Monday, December 22, 2008

U.S. Natural Gas at $5.26/mmBtu

By Reg Curren

Dec. 22 (Bloomberg) -- Natural gas fell for a fourth day on concern a recession in the U.S. will reduce demand, keeping stockpiles above average for this time of year.

Demand from companies including Dow Chemical Co., the largest U.S. chemical maker, and Chrysler LLC, the third biggest U.S. carmaker, is declining as production is idled. Industrial consumption accounted for 29 percent of U.S. gas demand in 2007, according to Energy Department data. About 20 percent went for residential use.

“The natural gas market is caught in a bearish trend as a result of the weakening economy,” Peter Beutel, president of Cameron Hanover Inc., an energy consulting company in New Canaan, Connecticut, said in a morning note today.

Natural gas for January delivery fell 7.8 cents, or 1.5 percent, to $5.256 per million British thermal units at 1:05 p.m. on the New York Mercantile Exchange. It earlier dropped to $5.21, the lowest since Aug. 27, 2007. Gas futures declined 2.8 percent last week.

Dow said Dec. 8 it plans to close 20 plants and idle 180 others. The company uses gas and petroleum to power its operations and as raw materials for plastics and chemicals. Chrysler closed all 30 of its plants for at least a month starting Dec. 19 amid slumping demand.

U.S. gas stockpiles in the week ended Dec. 12 were 3.7 percent above the five-year average, greater than a 3.5 percent surplus a week earlier, the Energy Department said last week. Supplies were 3.167 trillion cubic feet.

Prices Fall

Gas prices fell as a cold snap gripped parts of the U.S. including the Midwest, where 72 percent of households rely on the fuel for heating.

“One would expect because of the cold weather, you’d see more strength in natural gas,” said Fadel Gheit, director of oil and gas research at Oppenheimer & Co. in New York. “It’s not making an impact because gas is very susceptible to economic activity. Industrial demand is coming down very sharply.”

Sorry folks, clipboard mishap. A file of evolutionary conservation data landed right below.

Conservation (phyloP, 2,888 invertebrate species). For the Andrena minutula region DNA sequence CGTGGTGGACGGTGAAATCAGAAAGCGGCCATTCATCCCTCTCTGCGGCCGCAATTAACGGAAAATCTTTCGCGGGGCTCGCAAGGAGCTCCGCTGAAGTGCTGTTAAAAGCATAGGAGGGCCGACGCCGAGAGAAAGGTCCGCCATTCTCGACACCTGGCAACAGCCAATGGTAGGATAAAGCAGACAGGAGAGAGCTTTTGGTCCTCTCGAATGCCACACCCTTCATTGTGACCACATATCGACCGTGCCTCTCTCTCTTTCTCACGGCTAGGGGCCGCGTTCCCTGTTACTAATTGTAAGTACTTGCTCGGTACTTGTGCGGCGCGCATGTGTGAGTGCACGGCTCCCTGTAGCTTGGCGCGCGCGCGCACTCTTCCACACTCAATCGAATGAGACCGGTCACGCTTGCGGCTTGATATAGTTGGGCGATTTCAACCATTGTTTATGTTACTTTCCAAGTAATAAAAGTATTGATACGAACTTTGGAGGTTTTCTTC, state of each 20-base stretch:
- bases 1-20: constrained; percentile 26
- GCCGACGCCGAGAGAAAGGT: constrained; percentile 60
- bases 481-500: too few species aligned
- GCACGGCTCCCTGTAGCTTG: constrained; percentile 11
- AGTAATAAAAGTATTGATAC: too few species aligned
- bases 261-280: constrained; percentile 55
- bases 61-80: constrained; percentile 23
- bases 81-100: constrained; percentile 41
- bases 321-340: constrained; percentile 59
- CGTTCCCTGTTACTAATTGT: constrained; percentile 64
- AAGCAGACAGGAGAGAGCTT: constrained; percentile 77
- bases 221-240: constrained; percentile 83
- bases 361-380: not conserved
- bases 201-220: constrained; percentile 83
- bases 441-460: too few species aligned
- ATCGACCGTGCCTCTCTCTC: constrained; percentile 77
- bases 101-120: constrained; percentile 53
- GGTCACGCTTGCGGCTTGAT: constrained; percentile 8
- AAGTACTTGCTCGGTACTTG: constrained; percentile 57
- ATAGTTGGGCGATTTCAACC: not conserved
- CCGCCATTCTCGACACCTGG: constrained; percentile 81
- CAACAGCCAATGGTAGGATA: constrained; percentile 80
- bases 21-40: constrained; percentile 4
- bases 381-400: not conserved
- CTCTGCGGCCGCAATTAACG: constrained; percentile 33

A recession in the U.S. has cut demand from industrial users of the fuel, keeping supplies at above-average amounts for this time of year. Usage may slow more over the next two weeks as the Christmas and New Year’s holidays prompt plant closures in much of the U.S. and Canada.

“The cold isn’t an issue today when it comes to gas, the market is looking beyond that,” said Phil Flynn, senior trader at Alaron Trading Corp. in Chicago. “It’s more focused on weak demand in the economy and that’s going to put more pressure on the downside.”

Industry Slowdown

Output from the U.S. steel industry, another large user of natural gas, was down 45 percent from a year earlier in the week ended Dec. 13, according to the American Iron and Steel Institute.

Industrial gas consumption was about 1 billion cubic feet a day, or 6.3 percent lower in November than a year earlier, Cameron Horwitz, an analyst at Sun Trust Robinson Humphrey in Houston, said in a report earlier this month.

Demand may fall later this week as higher temperatures are expected to move into the Midwest and Northeast.

The low temperature in Chicago may rise to 20 degrees Fahrenheit (minus 7 Celsius) by Dec. 26 from tomorrow’s forecast minimum of 2 degrees, according to forecaster MDA Federal Inc.’s EarthSat Energy Weather of Rockville, Maryland.

“The weather maps look to be warming up,” said Michael Rose, a director of trading at Angus Jackson Inc. in Fort Lauderdale, Florida.

To contact the reporter on this story: Reg Curren in Calgary at

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